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HISTORICAL ACCOUNT OF LISBON COLLEGE.

number did not exceed thirty, but also the Dean, whose appointment usually requires, at least, the co-operation of the Bishop. January 8, 1645. The Chapter thus constituted was to last, so the document stated, until several Catholic Bishops with their respective Chapters had been appointed. Dodd, vol. iii. This seems to have been an exceeding of his powers, on the part of the Bishop, whose procedure lacked confirmation by the Holy See. However that may be, for thirty years after Dr. Smith s decease, the Chapter appears to have exercised some portion, at least, of the jurisdiction thus conferred. It was not until the appointment of the four Vicars Apostolic in the time of James II, that the Holy See interposed its authority. The moment that Dr. Leyburn, the first of these, announced from Rome that he was to act independently of the Chapter, the latter submitted, and although its members continued to meet and administer certain funds, it fell into abeyance by ceasing to exercise any sort of authority or jurisdiction." Flanagan, Church History.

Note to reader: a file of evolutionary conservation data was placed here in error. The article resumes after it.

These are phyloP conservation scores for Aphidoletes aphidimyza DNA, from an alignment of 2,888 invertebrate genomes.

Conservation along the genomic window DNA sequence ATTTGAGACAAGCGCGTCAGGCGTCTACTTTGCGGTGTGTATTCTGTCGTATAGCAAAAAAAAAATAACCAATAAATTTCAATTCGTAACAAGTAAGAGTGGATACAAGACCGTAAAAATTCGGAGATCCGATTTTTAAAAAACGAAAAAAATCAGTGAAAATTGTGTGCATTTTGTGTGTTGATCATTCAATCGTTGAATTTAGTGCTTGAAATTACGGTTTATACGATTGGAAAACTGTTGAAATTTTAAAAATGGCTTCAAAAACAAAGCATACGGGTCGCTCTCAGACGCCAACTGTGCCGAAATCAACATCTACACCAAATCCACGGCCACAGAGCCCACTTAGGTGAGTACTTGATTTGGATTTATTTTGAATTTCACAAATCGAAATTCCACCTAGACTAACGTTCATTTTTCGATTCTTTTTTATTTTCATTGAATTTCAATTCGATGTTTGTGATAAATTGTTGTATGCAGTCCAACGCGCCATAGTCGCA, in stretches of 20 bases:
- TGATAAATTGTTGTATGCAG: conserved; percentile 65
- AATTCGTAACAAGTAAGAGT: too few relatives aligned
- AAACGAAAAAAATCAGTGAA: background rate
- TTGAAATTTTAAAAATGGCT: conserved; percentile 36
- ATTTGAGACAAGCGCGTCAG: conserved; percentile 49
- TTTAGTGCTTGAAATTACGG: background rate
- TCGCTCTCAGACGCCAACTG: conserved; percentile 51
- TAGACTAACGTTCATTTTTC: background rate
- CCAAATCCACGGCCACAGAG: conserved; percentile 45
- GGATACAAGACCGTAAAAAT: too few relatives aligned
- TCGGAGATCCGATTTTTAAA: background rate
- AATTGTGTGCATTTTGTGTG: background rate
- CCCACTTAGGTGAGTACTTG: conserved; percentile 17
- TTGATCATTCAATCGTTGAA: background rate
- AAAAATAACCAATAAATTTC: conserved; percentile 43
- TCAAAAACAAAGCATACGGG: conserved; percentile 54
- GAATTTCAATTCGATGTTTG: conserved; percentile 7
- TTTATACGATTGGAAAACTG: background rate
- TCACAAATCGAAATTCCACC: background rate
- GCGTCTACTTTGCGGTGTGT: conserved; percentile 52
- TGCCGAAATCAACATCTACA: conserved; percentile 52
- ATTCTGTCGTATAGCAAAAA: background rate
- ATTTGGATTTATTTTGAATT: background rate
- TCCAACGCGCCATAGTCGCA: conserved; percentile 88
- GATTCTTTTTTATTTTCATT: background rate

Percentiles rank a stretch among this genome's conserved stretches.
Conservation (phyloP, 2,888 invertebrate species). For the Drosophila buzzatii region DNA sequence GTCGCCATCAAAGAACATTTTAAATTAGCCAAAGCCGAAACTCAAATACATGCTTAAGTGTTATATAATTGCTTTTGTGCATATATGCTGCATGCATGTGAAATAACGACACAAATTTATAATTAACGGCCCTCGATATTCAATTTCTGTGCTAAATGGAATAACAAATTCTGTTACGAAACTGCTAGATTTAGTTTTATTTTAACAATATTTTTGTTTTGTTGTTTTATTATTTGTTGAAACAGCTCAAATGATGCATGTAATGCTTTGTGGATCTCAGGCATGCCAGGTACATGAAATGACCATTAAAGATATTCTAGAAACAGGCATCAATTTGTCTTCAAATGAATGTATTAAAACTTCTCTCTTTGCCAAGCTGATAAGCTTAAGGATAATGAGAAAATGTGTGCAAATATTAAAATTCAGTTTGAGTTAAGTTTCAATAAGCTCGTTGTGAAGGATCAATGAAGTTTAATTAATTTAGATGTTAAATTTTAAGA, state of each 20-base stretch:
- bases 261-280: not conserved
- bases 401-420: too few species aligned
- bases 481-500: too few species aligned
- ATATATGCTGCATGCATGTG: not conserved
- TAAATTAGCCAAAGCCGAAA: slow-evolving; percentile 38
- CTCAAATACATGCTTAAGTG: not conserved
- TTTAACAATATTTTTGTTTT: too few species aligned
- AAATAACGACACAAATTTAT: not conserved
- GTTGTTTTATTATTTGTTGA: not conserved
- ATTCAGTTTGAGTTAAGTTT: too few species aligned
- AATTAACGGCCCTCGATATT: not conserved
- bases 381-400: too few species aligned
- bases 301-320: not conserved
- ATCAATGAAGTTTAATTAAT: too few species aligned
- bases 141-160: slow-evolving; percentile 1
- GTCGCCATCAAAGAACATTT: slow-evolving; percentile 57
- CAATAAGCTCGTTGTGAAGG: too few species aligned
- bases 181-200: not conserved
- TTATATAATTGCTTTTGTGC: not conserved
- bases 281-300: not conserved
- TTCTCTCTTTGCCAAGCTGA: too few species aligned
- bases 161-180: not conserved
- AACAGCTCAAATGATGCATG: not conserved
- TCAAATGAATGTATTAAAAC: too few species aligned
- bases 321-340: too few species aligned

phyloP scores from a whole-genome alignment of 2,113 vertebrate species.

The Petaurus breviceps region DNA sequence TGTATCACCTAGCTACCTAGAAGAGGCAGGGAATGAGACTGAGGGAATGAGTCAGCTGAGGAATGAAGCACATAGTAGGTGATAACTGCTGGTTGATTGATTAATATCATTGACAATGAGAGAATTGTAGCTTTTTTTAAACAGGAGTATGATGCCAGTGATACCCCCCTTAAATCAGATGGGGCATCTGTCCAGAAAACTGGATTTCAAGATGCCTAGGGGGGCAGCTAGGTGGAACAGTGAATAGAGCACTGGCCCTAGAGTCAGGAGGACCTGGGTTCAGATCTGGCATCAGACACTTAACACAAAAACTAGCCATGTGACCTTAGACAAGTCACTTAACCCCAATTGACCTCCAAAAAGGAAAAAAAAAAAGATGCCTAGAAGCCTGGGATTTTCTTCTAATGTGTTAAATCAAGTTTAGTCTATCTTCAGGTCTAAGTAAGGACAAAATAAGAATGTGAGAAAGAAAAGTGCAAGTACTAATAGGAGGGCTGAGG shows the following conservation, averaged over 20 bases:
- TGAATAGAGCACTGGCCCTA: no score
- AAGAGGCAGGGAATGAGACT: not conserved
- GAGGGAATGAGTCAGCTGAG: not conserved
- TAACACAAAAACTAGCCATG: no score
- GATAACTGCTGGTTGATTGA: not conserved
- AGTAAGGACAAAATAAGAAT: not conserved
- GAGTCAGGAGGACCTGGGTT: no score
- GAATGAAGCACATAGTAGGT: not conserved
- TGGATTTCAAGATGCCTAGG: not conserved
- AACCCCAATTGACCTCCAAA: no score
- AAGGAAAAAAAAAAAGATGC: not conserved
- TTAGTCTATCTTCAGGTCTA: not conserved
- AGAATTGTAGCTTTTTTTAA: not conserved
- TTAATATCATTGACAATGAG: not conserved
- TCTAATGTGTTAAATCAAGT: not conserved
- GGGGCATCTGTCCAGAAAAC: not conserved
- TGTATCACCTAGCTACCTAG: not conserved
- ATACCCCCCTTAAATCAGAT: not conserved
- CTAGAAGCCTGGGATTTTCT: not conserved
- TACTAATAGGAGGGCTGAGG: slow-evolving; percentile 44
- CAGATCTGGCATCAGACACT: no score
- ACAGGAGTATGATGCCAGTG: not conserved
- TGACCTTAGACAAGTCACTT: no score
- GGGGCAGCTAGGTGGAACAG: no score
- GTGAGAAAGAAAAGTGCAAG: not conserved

The seventh President was Dr. Francis Clayton, alias Whitaker, a native of Lancashire. He received his education partly at St. Omers and partly at Rome, where he seems to have been ordained priest. On his return to England he was immediately sent to the College at Lisbon in quality of Professor of Theology, which he taught from 1642 to 1647, during which period he also held the offices of Prefect of Studies and Confessarius.

Being obliged by ill health to lay aside these occupations, he went first to England and then to Douay, where we find him acting for some time in the same capacity that he had exercised in Lisbon; but again ill health obliged him to resign. On his return to England he was made Canon and Secretary of the Chapter. In 1650 he once more went to Lisbon and resumed his former offices of Prefect of Studies and Confessarius, and on the departure of Dr. Ellis, 1652, he was nominated by the Bishop President of the College. He died towards the end of 1653, greatly regretted by all who knew him, but par-